M.C.Davies was one of Western Australia's most successful timber
entrepreneurs, establishing a timber industry in the State's south west.
Born Maurice Coleman Davies in London, in 1835, he migrated with his family to Australia, at the
age of five. His farming family settled in Tasmania before moving to New Norfolk. In later years the family moved
to Victoria to try their luck on the goldfields. At the age of 21, M.C.Davies, moved to South Australia to
establish himself as a building supplier. Davies would eventually find financial success in his trade, specializing
in the supply of hardwood timber to railway and construction industries.
In 1872 Davies won part of a tender for the construction of a section of the
Adelaide to Melbourne railway. The tender required a steady supply of hardwood which was not available in
Adelaide. Davies had to begin looking farther a field to meet the tender requirements.
In 1875, Davies left South Australia to visit the large forests in Western Australia's south-west
region and look for new business opportunities in a timber industry which was still in its infancy. To gain first
hand knowledge of the States timber industry, Davies began by studying the operations of the 'Rockingham Jarrah
Timber Company'. As a result Davies recognized some basic fundamental problems that would have to be resolved
before the local timber industry could expand. The mills needed to be located near harbours (reducing transport
costs) and a railway network needed to be established to service the mills. In essence the industry had to work
efficiently for it to be successful. The bullock teams used in transporting the timbers were inadequate as they
struggled in the harsh terrain, often becoming bogged in the soil and the roads were also inadequate to cope with
the haulage of heavy loads. The solution was to build a railway network that connected to each mill and
In 1876 M.C.Davies was granted a licence to cut timber in Western Australia and he quickly built
two saw mills along the banks of the Collie River. The location proved to be inadequate for Davies needs and he
began to look further north. He eventually discovered the perfect location near Margaret River where forests contained an abundance of Jarrah and Karri trees close to the coast. The area also had bays perfect to build ports for shiploading. In
1879 Davies applied to the Government for a timber licence in the area but it was rejected. In 1882 he finally
obtained the timber rights and established the M.C.Davies Karri & Jarrah Company LTD in Karridale. Davies
then established saw mills at Coodardup, Karridale, Boranup and Jarrahdene and almost single-handedly create a
market for Karri and Jarrah hardwoods which was highlighted at the Paris Exhibition in 1878.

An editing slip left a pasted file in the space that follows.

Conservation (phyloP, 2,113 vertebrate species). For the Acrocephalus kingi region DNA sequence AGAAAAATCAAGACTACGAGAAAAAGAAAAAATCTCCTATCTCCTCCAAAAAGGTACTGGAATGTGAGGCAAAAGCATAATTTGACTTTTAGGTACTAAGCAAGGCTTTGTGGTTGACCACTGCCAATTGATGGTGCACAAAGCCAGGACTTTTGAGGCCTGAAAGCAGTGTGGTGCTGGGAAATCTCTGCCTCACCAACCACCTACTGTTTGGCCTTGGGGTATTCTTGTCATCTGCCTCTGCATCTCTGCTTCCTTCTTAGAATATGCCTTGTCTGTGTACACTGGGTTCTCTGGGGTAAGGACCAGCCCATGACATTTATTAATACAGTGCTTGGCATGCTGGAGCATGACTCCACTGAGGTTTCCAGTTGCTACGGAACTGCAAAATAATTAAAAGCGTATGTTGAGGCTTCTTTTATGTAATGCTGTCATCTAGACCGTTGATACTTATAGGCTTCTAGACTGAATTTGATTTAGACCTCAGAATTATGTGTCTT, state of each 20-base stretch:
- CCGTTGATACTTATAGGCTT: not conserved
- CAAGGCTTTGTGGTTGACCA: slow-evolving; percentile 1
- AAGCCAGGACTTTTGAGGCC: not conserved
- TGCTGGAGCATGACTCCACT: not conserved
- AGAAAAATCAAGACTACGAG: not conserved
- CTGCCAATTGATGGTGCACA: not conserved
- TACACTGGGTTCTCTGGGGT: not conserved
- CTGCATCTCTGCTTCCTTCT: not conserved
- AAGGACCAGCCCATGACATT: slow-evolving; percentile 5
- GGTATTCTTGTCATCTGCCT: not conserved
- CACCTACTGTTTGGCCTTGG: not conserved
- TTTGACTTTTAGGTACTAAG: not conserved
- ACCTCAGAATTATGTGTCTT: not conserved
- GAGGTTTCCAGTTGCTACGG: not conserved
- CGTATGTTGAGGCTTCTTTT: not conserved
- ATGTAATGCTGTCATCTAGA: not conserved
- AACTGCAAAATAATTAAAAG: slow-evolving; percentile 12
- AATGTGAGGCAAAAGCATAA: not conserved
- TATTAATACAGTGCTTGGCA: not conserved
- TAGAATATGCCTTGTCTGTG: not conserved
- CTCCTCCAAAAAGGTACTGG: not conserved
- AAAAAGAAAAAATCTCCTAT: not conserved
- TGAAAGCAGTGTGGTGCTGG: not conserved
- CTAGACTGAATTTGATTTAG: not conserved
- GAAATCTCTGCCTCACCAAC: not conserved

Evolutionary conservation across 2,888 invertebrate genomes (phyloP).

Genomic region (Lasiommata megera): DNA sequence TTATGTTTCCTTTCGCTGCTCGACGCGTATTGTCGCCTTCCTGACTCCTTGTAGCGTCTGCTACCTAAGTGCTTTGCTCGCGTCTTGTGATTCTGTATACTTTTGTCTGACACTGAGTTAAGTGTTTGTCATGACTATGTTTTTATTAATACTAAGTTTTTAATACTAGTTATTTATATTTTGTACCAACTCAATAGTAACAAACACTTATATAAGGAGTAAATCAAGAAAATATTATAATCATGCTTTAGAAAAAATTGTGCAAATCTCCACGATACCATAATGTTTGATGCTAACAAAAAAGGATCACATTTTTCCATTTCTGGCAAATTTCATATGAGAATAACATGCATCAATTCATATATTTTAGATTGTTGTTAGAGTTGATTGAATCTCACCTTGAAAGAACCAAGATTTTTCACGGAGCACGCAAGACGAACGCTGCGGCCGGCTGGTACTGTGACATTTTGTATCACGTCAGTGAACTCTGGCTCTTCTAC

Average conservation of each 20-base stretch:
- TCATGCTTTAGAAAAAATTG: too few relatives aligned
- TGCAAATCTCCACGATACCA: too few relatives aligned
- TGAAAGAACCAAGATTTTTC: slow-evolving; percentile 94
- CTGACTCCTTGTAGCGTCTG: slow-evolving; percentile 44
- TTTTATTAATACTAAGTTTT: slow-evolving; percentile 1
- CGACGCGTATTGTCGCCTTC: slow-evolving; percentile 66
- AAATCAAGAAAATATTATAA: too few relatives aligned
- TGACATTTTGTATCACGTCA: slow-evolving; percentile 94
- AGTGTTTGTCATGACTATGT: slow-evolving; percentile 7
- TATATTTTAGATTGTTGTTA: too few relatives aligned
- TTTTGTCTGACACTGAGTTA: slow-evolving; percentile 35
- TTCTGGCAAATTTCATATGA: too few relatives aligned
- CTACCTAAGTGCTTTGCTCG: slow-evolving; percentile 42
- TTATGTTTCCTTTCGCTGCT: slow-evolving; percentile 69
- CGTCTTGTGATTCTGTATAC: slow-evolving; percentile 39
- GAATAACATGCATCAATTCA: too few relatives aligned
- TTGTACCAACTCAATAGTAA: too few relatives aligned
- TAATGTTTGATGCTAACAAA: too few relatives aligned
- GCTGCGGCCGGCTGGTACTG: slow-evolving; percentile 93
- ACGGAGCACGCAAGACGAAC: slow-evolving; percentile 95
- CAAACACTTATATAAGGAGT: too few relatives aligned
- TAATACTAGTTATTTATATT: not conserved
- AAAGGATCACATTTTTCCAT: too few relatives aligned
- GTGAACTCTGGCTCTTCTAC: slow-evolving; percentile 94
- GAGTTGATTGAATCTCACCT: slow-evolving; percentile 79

By the 1880's the timber industry was booming with mills, jetties, ports, towns and railways being
built to cope with the demand for Western Australian hardwoods. The demand was so great that timber became Western
Australia's second largest export, behind wool.
Over 100km of railway networks were built which linked the saw mills of Coodardup (1882), Karridale
(1884), Boranup (1891) and Jarrahdene (1895) to the Flinders Bay and Hamelin Bay ports. From these ports the Karri and Jarrah timbers were shipped around the world.
The London streets of Pall Mall, Piccadilly and Regent were paved with M.C. Davies karri blocks.
In 1882 the Coodardup Mill was dismantled and transported by rail to a new mill at Karridale. The
Karridale Mill was larger and had an ample water supply. The M.C.Davies Co. became the biggest timber producer in
the colony, producing over 30% of all Australian timber exports.
M.C.Davies, with the help of his sons, was establishing and creating a worldwide market for Western
Australian hardwoods. He appointed each son to head operations in each continent of the world, whilst he managed
the headquarters in Perth.
Unfortunately the Western Australian timber boom was shortlived, by the 1900's the demand for
Western Australian Karri and Jarrah had declined due to South African competition, flooding of Karri & Jarrah
from overseas markets and the affects of the Boer War.
In 1902 M.C.Davies merged with seven other companies to form the Millars Timber & Trading Co
Ltd (Millars Combine) but by then the industry was in steep decline. Though many towns in the State's south-west
owe their existence to M.C.Davies there is little left to remind us of this remarkable mans vision and achievements
in such harsh lands.
During M.C. Davies time in the State's South-West he became instrumental in establishing the
sawmills at Coodardup, Karridale, Boranup and Jarrahdene, the town of Karridale,the Cape Leeuwin Lighthouse , the Hamelin Bay and Flinders Bay Jetty, Alexandra Bridge and the extensive railway network that was required to transport the timbers to
the ports. He was also the first Chairman of the Augusta Road Board (1891)where he negotiated improved road
In 1913 Maurice Coleman Davies died at home in Perth, the year the last of his saw mills
A memorial park in his honour can be found at Old Karridale, the originally site of the once
thriving saw-milling township that once supported a population of over 300 timber workers and their families. In
1961 a fire destroyed what was left of the old town leaving only the solitary chimney stack from the